Director of Operations Angela Little explained, "These are much more than key chains - they are a physical, tangible reminder of our promises to ourselves, to our families, loved ones, and to our communities around us. The Promise Star key chains themselves will have the words "Promise Walk" stamped in them, but the purpose of the star is much more than just something to hang on a key chain - it is a symbol of a promise."

Fundraising for the Promise Walk is easy with personal fundraising pages and social media links on the website, as well as a downloadable donation form if you prefer face-to-face fundraising.

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Raising awareness in 2011 is no easy task.

A recent internet search of awareness efforts in May turned up 22 different causes, from asthma and allergy to stuttering awareness. As yet, the National Health Observances Calendar doesn't include Preeclampsia Awareness Month, although efforts are underway (with Congressional support) to add it.

So what can the Preeclampsia Foundation, an organization that recently celebrated its 10th birthday, learn from more established organizations and their campaigns?

Pink ribbons, red dresses, and yellow rubber bracelets immediately come to mind. Certain trends are prevalent in these successful awareness campaigns: a concerted public relations campaign, a celebrity spokesperson, partnerships with like-minded organizations, but most importantly, a clear message of the impact that a condition has on the American population.

Can an awareness "month" matter as we seek to raise the profile of our lesser-known, but equally worthy cause, amidst all the media noise - social and traditional - that surrounds us today? Raising awareness in 2011 may seem impossible, but we're trying - and succeeding - with your support.

Since its inception, the Foundation's motto has been "know the symptoms, trust yourself." This still rings true - and loudly - today. For a disease like preeclampsia that can present itself disguised as a number of less serious conditions, is hard to pronounce and is often called by many different names, a clear concerted message about the potential impact of the disorder and an understanding of the warning signs can literally be life-saving.

The first line of defense has to start with the pregnant woman and the people around her who care about her well-being. When armed with the proper information about relevant warning signs, she can be a forceful advocate for her own care, securing attention from care providers who respond diligently.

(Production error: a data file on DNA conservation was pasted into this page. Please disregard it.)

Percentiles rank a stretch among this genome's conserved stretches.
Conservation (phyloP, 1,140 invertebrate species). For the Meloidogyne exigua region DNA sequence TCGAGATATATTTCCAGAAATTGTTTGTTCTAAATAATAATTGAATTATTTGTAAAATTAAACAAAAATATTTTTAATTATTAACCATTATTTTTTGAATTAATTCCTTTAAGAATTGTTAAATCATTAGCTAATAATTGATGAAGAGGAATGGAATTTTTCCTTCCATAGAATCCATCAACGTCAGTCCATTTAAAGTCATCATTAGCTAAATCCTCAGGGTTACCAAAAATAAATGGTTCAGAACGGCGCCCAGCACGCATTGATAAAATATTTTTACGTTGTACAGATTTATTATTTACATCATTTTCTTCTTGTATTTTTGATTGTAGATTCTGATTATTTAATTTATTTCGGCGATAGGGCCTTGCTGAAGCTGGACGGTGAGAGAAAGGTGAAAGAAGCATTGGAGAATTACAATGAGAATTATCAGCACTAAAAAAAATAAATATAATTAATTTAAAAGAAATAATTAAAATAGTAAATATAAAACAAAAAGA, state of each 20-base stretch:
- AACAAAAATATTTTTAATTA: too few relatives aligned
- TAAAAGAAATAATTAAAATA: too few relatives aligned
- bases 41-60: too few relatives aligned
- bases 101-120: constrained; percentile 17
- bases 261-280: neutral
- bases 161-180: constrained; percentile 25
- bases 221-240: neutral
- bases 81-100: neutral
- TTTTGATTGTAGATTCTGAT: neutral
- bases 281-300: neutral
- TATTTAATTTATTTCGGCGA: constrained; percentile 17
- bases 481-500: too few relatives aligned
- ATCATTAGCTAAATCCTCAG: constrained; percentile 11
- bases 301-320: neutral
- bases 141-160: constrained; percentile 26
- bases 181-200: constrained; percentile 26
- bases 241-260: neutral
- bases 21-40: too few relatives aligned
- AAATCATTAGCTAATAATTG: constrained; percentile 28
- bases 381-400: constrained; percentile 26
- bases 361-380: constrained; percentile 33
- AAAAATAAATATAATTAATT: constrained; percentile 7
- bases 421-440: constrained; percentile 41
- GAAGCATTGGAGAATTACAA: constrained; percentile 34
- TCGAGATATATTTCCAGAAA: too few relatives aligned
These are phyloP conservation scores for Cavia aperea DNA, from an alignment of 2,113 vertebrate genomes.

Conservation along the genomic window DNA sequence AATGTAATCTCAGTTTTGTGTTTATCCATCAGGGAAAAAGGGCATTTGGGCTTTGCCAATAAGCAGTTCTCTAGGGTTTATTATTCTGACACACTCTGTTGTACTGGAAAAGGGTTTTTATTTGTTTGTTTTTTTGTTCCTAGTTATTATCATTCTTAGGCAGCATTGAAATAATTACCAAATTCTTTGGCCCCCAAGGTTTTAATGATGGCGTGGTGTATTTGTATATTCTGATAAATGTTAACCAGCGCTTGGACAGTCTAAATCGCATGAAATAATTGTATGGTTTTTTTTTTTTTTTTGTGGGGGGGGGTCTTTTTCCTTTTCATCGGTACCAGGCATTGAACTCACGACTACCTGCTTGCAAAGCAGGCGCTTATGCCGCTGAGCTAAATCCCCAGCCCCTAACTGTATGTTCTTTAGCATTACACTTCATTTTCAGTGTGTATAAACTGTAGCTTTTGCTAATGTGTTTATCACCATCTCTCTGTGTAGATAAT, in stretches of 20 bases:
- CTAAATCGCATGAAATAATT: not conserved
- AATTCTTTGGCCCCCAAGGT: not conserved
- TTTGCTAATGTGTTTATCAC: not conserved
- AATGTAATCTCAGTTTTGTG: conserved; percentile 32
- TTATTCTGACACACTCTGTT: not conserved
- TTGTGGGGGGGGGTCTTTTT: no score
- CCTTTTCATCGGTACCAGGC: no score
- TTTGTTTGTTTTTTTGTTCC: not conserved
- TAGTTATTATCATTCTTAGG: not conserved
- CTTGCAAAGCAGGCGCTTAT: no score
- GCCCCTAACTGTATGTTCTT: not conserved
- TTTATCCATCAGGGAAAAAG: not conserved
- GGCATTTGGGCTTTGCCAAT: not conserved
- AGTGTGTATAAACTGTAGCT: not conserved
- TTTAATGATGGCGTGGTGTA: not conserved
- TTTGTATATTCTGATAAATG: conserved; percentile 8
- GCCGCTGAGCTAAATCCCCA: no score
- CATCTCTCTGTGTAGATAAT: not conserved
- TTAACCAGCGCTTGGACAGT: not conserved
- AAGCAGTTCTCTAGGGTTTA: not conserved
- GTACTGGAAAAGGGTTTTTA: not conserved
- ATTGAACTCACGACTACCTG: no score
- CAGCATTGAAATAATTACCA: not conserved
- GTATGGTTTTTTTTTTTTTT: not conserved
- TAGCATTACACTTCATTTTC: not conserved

Hundreds of volunteers across the country are planning events to call attention to the disease. Twenty-three Promise Walks for Preeclampsia are being held nationwide with related activities such as guest speakers, appearances by media personalities, free blood pressure screenings, silent auctions, raffles, and memorial events. Preeclampsia awareness magnet "ribbons" are popping up on cars and a public art project has been created that will tour the country, beginning at Brown University in Rhode Island. Check out these events as well:

  • May 11 from 2-3 p.m. (EDT) - The Preeclampsia Foundation will be a featured guest on the March of Dimes' Twitter-based "Pregnancy Chat" an hour-long discussion about preeclampsia. To participate, register on Twitter and search for #pregnancychat during the event to participate.
  • Week of May 2 - NewsMomsNeed, the March of Dimes official blog will feature two members of the Preeclampsia Foundation as guest bloggers - one in English and one in Spanish - highlighting the unique challenges faced by preeclampsia survivors in planning for future pregnancies. The Spanish blog will be posted at blog.nacersano.org.
  • May 18-19, Brown University, Providence, Rhode Island - Debut of "Field of Cradles" public art project by artist Susannah Pabot.